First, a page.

Family response

Feelings at the time of diagnosis

When babies are born with a condition that includes restricted growth, circumstances and reactions can vary greatly. For most parents such a baby will come as a surprise and they are suddenly faced with a wholly new unexpected problem. Parents sometimes recognise that something is physically wrong at the time of birth. Whichever way the diagnosis is made and however sensitively or not it is handled by the medical staff, it is a traumatic event which arouses strong emotions in the parents, their relatives and friends, as well as in those who impart the news.

After you are told about your child’s dwarfism, you may go through a period of shock. It may be difficult to comprehend what is happening and will probably experience a mixture of reactions, including puzzlement, anger, guilt, helplessness and even rejection of the child. You may even deny to yourself that your baby is a dwarf. Later you may experience tremendous anger because you feel so helpless. You also may feel sad and guilty because the perfect child you wanted and expected did not come.

Your sadness may pass quickly, or it may last a while. Talking about feelings can make them less worrying. It can also make painful feelings more manageable. Communication with your partner will be more important now than previously because a child with a specific problem such as dwarfism can strengthen or shatter a relationship. You may wish to work through your disappointment together, or you may want professional help to sort out your feelings during this difficult period.

Discussion with others may help them understand also. Talking enables others to have permission to say how they feel, because if they care about you they will be experiencing a little of what you are feeling. Hiding feelings implies that they are shameful. Sharing feelings, especially the difficult ones, and then accepting them as normal, may help all the family including any affected baby’s older brothers and sisters.

The vital role of parents

Once a parent has worked through their own feelings, their concern will be for the child’s future. The key factor in determining a child’s future will depend on how parents respond to having a dwarf child. The way they handle problems which arise will influence the child’s growth and development in various ways. Their attitude of acceptance is critical for the well-being and adjustment of the growing child. Most of their fears are probably unfounded. A dwarf child’s future is as good as any other child’s and will be built upon childhood successes.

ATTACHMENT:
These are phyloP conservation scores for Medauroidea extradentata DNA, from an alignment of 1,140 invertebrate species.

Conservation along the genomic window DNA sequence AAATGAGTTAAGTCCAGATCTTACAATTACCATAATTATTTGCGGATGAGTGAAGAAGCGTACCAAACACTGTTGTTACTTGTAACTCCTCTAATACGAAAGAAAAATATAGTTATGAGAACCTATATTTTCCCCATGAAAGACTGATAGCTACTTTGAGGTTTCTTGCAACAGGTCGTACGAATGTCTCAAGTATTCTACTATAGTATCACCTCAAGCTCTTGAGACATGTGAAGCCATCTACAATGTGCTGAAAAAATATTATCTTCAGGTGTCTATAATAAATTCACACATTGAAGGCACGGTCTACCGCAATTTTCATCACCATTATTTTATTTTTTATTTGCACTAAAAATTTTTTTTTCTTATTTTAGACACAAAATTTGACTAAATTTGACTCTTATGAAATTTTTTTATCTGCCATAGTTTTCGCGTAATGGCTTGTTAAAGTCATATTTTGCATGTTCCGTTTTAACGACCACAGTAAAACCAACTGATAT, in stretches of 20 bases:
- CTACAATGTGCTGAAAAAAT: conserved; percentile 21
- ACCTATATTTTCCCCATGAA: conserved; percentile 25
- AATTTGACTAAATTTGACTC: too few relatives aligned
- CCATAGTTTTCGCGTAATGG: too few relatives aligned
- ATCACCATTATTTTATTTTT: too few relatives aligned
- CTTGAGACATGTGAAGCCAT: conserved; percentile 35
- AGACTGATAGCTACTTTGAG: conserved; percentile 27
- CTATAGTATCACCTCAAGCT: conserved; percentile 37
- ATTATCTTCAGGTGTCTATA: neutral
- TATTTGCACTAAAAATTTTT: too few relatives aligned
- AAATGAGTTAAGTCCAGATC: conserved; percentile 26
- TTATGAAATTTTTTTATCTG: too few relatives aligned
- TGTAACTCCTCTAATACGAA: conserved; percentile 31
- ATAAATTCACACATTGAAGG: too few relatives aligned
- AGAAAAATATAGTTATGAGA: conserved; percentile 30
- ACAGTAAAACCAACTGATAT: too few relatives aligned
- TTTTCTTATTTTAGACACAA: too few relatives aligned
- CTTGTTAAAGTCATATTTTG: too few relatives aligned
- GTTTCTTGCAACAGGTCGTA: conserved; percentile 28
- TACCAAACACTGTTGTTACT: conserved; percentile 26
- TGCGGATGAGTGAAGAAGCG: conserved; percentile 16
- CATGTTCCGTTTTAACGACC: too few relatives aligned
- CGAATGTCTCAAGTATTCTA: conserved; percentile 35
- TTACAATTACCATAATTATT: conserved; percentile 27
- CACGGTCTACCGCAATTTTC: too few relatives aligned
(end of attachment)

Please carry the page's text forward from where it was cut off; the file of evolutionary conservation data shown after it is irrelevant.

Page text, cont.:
The birth of a child with a restricted growth condition brings a whole array of unexpected problems not previously experienced. It is necessary in this stressful situation that the parents make every effort to accept their child as needing the same love and care as any other child to enable them to cope with an anxious period. This is very important because children learn from the home and family environment.

  • If the parents feel ashamed a child learns to feel guilty.
  • If they practice ridicule a child learns to be shy.
  • If they are tolerant a child will learn patience.
  • If they show encouragement a child will learn confidence.
  • If we are fair a child will learn justice.
  • If children live with approval they learn to accept themselves.
  • If they live with security they learn to have faith.
  • If parents regard a handicap in an objective manner the child will learn to accept its disability and not allow it to interfere with its adjustment.
  • If the parents worry about a handicap the child will learn anxiety but if children live with parents who show acceptnace and friendship they will learn to find love in the world.

Daily and independent living

Do remember that your child is normal, other than in height. Do inform relatives and friends of the child’s disability and emphasise that he/she should be treated as normally as possible the same as other children.

  • Do keep yourself informed about your child’s restricted growth and associated problems.
  • Do join with others who share your problems and can help you to help your child.
  • Do encourage your child to cope with every day tasks – only assist where the child cannot manage.
  • Do answer your child’s questions honestly and truthfully – if you don’t know an answer, offer to find out.
  • Don’t over-protect your child – the child must develop his/her own independence and maturity.
  • Find a doctor in whom you feel confident and stay with him/her.
  • Refrain from putting your child on a lead.
  • Don’t treat your child younger than he/she is – it is belittling and can hinder maturity.

(Source: Information Guide to Persons of Short Stature, edited by Stephen Pinnell, pp. 9-10)

© 2014 SSPA.